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My brothers and I shared a room throughout our childhood. Not just a room but clothes as well: we had a communal pants and socks drawer. It held family heirlooms of grey cotton and stretched elastic, others were psychedelic polyester, but darker forces were at work—the purple “pants” lurked menacingly at the bottom. My mother swore blind that they weren't girls “knickers,” but we knew she was lying. Crammed together in one room we fought, teased, wrestled, studied, and laughed together. When I first opened the door of my tiny cell in the university halls of residence I thought myself royalty. One week later I was miserable; I hated being alone.
I consider that there are lies, damn lies, statistics, and then surveys. But the Office for National Statistics' annual report on social trends, released this month, seems to have the ring of truth, for a change. Apparently when we aren't living with our parents into our 40s we are living alone. Some seven million people in the United Kingdom now live alone, and this number is set to rise. So what? Well, this atomisation of society is a ticking time bomb for healthcare provision.
Having spent a more than a decade doing a weekly shift of night-time home visits, I am very conscious of the vulnerability of people who live alone, especially elderly people. There may be no one to nurse them or watch over them. Distant relatives are unable to offer practical support. The phone rings at emergency social work support. There remains the last and lowest common denominator: acute medical receiving. A trolley, unnecessary investigations, and bed blocking; perhaps a hospital acquired infection thrown in for good measure. This is no good for anyone.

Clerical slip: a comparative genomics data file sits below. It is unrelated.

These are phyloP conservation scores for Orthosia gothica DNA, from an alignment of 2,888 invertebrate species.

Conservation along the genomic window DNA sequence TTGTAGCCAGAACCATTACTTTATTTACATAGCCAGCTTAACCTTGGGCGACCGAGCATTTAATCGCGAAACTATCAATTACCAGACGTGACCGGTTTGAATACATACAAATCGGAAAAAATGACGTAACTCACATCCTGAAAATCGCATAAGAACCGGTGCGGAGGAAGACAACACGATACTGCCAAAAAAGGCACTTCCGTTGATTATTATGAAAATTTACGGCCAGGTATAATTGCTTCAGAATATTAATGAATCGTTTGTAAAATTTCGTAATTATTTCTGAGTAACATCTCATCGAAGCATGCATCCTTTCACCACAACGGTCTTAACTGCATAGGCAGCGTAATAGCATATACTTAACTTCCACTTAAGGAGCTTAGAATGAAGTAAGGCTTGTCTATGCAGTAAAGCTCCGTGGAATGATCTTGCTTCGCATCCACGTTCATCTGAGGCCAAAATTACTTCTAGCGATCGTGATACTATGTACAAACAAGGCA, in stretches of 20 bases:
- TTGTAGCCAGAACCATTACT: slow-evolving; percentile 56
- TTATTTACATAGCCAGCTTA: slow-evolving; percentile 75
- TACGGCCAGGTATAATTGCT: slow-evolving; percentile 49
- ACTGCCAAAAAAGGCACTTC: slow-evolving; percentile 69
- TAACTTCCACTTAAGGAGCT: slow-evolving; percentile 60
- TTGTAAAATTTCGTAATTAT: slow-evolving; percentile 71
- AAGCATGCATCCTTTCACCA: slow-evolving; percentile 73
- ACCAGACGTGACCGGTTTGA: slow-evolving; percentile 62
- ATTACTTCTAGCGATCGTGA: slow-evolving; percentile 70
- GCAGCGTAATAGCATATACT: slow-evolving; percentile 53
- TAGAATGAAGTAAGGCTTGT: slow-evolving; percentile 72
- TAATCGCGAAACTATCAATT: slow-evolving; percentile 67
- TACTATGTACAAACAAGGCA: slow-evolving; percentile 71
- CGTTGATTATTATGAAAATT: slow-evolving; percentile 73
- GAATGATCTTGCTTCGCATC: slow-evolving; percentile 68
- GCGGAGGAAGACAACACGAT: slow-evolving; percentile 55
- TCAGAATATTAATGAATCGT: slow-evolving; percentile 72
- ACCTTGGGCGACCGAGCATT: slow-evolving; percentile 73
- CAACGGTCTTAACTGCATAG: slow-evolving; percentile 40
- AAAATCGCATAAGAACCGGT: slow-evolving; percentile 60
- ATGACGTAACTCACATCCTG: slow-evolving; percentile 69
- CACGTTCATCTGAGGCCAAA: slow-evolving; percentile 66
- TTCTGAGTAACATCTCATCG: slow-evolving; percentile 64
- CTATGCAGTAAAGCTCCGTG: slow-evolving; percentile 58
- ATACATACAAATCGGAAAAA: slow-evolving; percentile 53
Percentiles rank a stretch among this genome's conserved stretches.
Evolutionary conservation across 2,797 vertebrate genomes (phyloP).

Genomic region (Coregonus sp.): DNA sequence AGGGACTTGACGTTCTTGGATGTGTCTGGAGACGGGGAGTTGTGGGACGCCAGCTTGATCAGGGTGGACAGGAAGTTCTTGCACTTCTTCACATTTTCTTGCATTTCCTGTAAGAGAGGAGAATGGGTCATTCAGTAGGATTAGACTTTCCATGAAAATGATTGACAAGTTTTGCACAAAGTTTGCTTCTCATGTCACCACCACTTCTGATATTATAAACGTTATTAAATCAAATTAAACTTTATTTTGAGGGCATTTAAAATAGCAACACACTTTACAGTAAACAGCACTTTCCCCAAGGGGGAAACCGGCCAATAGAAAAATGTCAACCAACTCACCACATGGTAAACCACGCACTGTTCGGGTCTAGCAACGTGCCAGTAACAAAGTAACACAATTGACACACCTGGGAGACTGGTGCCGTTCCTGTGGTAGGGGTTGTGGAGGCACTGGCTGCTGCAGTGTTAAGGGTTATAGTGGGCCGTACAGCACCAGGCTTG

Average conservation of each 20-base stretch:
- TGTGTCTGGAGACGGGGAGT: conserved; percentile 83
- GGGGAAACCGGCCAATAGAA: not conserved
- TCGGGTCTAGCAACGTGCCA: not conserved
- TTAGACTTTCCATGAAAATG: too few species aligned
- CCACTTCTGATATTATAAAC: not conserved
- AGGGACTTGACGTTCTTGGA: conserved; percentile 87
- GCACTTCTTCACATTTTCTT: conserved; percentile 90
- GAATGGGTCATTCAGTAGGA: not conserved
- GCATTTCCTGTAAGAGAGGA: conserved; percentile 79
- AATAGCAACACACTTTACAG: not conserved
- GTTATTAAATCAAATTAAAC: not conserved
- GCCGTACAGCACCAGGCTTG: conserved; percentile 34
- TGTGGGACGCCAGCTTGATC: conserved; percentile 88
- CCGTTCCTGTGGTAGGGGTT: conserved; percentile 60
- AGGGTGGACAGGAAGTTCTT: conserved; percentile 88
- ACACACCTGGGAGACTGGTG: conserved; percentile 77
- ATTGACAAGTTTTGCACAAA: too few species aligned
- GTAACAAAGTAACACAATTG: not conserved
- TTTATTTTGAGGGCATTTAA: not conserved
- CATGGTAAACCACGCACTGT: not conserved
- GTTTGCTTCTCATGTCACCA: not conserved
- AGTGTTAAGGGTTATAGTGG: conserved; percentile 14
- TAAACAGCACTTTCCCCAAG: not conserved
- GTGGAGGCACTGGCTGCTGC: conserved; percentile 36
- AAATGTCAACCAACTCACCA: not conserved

Others have family acting as advocates. Crushed against the wall, inflamed by their body heat—so starts the game of family tag wrestling. Round after round of verbal slapping downs and head locks from 15 concerned family members all impossibly squeezed into the consulting rooms. Draining tussles with families are our medical auditors, the quality control. Paid “carers” are simply no substitute for a family.
But also there is the broader issue of loneliness. Gnawing, it inflames introspection, distorts perspective, and leads to deep unhappiness. Television and the media offer false companionship—a selfish acquaintance selling a one way mirror into someone else's life. I want to write a formal complaint about Margaret Thatcher's mis-selling of the “culture of the individual.” Nobody seems to have read the small print about the disintegration of community, and I fear that it is too late for compensation. I may not want to wear other people's underwear, but I will certainly never want to live alone.